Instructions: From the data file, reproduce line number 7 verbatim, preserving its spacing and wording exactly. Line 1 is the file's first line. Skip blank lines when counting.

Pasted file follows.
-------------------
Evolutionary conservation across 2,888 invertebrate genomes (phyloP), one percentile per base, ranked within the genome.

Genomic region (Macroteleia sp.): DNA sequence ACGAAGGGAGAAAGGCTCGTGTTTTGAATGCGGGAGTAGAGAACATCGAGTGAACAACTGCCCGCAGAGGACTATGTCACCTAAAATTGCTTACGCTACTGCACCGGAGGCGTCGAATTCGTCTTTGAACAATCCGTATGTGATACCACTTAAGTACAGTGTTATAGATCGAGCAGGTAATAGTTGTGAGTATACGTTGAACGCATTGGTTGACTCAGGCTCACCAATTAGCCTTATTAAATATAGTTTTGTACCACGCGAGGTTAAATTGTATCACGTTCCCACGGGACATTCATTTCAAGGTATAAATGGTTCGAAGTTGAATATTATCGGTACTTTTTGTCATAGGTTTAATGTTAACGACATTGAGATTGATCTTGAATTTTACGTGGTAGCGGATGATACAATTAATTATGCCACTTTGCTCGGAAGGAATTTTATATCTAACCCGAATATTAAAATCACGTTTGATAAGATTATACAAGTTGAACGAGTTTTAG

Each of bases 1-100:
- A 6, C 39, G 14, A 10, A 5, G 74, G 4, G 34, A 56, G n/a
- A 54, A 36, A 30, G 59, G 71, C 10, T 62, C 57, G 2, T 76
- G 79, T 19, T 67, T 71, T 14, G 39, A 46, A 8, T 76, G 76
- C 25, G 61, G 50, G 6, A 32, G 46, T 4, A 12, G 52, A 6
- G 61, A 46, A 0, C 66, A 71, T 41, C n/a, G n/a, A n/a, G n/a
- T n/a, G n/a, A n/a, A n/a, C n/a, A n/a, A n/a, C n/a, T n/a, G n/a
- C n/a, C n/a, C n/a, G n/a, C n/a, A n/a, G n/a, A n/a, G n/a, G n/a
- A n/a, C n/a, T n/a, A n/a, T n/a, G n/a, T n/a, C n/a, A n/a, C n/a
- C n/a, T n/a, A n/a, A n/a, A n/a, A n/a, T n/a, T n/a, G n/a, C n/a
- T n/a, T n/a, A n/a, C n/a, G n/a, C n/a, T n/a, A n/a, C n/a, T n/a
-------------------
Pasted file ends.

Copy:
- C 25, G 61, G 50, G 6, A 32, G 46, T 4, A 12, G 52, A 6